Geoffrey Manne on Ohio v. Amex antitrust case on Knowledge@Wharton podcast
Geoffrey Manne recently appeared on the Knowledge@Wharton podcast from the Wharton School at the University of Pennsylvania. The topic of the show was “Why Tech Companies Are Worried about the Ohio v. Amex Case,” and its implications for the economic analysis of two-sided platforms in the tech economy as a result of the impending decision.
From the Knowledge@Wharton page:
A U.S. Supreme Court case over the legitimacy of a credit card issuer’s terms of business with its merchant establishments is reverberating far and wide. Among others, it is rattling technology companies — including Google, Facebook and Amazon — that have business models involving multiple customers.
The case prompting all those fears – Ohio v. American Express – which the Supreme Court heard on February 26, attempts to reverse a September 2016 ruling by the U.S. Court of Appeals for the Second Circuit that went in favor of American Express. At the core of the issue are so-called “anti-steering” restrictions that Amex imposes on merchant establishments, disallowing them to “steer” customers to using cards such as Visa, MasterCard or Discover that charge lower merchant fees than Amex. The merchants would typically do that by offering customers discounts on their purchases, or in essence, “sharing” what they would save in merchant fees if the customers use a lower-fee card such as a Visa or MasterCard.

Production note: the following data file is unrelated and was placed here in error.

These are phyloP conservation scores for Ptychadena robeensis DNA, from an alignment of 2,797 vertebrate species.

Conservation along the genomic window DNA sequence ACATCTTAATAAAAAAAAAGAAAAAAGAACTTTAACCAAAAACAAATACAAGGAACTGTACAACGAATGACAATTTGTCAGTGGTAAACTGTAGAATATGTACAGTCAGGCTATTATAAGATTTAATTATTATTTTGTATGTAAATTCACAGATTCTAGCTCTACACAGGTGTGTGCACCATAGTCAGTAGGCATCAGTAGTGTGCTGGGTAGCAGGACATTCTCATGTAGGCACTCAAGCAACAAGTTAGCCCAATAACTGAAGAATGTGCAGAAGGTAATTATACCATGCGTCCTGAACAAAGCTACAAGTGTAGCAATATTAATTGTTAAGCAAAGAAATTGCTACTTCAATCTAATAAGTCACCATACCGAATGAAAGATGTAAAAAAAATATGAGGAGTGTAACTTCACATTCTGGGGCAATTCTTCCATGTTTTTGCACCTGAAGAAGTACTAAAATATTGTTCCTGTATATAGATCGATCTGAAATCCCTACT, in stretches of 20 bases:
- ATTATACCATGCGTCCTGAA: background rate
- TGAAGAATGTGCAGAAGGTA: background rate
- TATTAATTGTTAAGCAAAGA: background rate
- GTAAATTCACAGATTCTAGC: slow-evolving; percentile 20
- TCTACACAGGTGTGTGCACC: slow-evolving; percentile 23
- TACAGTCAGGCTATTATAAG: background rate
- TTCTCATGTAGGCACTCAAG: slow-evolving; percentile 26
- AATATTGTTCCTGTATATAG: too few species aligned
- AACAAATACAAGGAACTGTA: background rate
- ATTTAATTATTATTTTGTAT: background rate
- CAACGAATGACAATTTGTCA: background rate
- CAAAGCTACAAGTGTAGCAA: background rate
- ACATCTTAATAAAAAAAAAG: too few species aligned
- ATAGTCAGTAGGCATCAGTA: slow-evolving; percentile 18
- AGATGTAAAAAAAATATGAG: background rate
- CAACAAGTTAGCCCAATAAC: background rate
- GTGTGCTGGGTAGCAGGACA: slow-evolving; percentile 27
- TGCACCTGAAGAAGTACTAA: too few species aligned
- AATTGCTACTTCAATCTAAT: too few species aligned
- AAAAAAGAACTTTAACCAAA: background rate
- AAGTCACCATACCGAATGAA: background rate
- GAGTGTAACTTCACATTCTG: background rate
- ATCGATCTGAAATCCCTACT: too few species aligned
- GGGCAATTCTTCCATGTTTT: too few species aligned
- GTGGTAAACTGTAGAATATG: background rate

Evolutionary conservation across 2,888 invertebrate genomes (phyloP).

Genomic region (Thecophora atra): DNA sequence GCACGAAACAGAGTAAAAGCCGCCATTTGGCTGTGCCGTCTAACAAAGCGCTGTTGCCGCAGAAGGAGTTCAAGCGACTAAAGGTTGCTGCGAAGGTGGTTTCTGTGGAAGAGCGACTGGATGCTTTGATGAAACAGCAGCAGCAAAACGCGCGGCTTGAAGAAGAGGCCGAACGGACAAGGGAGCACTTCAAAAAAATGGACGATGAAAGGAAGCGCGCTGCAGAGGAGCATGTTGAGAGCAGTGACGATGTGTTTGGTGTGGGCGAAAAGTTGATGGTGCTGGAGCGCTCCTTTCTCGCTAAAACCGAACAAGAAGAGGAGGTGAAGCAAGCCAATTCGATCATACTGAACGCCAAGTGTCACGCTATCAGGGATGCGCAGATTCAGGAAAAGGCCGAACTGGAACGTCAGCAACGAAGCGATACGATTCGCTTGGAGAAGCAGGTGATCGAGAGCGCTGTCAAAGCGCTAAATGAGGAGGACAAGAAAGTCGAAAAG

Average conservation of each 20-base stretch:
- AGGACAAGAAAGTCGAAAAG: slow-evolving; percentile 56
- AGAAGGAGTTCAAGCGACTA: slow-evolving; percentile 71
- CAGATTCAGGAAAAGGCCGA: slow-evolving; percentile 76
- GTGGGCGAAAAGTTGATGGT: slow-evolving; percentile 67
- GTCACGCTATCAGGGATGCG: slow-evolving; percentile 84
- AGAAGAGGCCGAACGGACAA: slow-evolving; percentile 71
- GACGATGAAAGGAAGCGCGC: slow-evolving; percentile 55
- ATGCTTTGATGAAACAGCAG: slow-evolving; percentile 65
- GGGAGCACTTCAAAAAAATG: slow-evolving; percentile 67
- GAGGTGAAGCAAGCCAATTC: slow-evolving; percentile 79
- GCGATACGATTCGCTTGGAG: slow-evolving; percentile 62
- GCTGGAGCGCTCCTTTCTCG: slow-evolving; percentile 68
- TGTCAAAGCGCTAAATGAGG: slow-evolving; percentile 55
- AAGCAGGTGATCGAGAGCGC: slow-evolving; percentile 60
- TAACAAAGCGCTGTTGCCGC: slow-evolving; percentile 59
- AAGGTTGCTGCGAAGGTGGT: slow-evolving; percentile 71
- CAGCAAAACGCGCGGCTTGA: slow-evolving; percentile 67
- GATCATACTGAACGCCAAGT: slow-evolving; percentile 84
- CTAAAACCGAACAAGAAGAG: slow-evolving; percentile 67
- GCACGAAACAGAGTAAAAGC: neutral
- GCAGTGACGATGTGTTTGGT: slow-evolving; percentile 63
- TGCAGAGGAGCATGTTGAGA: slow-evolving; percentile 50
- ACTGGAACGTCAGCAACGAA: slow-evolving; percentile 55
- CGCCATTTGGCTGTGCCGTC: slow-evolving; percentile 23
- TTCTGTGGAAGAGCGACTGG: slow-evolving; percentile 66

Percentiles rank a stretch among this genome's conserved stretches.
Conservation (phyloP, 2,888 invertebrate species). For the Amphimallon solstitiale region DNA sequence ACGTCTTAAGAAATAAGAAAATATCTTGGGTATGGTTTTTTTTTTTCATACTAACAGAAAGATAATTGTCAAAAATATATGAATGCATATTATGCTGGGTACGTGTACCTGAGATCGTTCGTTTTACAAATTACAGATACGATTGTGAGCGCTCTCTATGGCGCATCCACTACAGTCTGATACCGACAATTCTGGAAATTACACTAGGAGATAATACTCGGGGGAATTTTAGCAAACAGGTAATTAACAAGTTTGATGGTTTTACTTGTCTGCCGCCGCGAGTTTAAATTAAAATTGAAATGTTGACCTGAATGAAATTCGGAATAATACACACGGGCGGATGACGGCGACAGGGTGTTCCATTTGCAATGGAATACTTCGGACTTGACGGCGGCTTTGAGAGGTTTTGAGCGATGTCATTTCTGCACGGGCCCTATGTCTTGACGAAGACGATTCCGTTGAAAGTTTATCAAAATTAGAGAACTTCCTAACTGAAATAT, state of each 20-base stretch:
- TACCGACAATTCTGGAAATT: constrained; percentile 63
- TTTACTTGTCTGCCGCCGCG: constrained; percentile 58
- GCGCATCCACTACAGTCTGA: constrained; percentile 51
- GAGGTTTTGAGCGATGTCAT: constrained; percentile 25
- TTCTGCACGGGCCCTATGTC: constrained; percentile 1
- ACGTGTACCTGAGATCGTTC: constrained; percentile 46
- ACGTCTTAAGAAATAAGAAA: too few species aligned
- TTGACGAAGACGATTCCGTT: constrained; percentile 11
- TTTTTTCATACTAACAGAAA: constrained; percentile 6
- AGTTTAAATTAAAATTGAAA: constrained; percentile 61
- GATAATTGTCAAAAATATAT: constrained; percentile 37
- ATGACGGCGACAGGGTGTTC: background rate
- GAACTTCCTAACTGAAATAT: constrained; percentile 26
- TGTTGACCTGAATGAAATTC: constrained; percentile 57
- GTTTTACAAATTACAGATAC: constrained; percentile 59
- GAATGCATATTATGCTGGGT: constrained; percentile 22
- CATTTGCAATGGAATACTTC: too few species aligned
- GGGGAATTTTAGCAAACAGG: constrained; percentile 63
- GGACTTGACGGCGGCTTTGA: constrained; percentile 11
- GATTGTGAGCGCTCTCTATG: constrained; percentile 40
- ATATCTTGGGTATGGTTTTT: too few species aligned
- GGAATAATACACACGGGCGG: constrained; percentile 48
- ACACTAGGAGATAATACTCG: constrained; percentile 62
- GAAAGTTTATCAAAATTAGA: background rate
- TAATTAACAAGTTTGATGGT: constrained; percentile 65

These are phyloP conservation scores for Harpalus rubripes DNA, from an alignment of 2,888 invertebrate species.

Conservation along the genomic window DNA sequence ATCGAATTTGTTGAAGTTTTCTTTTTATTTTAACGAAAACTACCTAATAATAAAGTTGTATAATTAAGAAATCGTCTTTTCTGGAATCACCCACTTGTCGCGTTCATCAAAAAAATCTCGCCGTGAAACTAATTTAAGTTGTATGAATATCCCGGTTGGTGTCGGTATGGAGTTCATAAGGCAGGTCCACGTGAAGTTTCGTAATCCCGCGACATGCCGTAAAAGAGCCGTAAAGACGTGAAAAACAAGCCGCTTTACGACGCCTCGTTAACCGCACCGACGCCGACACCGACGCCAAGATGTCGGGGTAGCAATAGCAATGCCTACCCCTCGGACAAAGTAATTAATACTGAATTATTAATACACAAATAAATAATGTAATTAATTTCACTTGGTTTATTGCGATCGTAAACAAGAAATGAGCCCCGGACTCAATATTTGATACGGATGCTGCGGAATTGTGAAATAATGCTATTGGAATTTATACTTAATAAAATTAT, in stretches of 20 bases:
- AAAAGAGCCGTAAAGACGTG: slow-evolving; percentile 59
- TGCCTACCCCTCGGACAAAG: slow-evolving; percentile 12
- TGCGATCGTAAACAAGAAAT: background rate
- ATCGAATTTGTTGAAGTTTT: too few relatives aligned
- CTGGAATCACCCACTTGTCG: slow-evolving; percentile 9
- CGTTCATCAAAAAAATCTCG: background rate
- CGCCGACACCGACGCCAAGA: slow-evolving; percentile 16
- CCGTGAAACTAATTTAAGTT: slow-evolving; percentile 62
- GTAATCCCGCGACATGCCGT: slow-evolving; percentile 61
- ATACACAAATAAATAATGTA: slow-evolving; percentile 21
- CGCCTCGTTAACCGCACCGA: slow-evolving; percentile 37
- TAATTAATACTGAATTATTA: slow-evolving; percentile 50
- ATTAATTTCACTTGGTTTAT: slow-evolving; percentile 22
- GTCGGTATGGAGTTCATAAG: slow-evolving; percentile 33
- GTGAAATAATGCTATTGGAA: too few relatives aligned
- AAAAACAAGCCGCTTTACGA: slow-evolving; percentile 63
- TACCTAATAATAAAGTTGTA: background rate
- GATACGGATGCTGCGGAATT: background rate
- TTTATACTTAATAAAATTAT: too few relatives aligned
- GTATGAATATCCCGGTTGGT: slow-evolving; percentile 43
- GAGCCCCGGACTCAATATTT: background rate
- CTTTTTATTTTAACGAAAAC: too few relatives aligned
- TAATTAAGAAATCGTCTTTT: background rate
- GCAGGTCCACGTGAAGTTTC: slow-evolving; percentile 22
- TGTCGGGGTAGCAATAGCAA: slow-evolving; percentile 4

Knowledge@Wharton discussed the larger implications of the case with Herbert Hovenkamp, a professor with a joint appointment at the University of Pennsylvania Law School and Wharton, and Geoffrey A. Manne, a founder and executive director of the International Center for Law and Economics (ICLE) in Portland, Ore. They shared their insights on the Knowledge@Wharton show on SiriusXM channel 111.
Manne, who is also a distinguished fellow at Northwestern Law School, explained why companies like Amazon, Google and Uber might be worried about the outcome of the Supreme Court decision. “The fear is if you only look at one side of these two-sided markets, or put another way, you look at [one] part of the transaction, there’s a risk that you will see what looks like prima facie anti-competitive harm — whether that’s in the form of high prices without increasing output or some kind of a restraint that looks problematic,” he said.
Technology companies such as Google or Facebook charge prices on one side of their markets, say to advertisers, and use that revenue to subsidize the creation and maintenance of the product itself, which they then give away to consumers, he explained.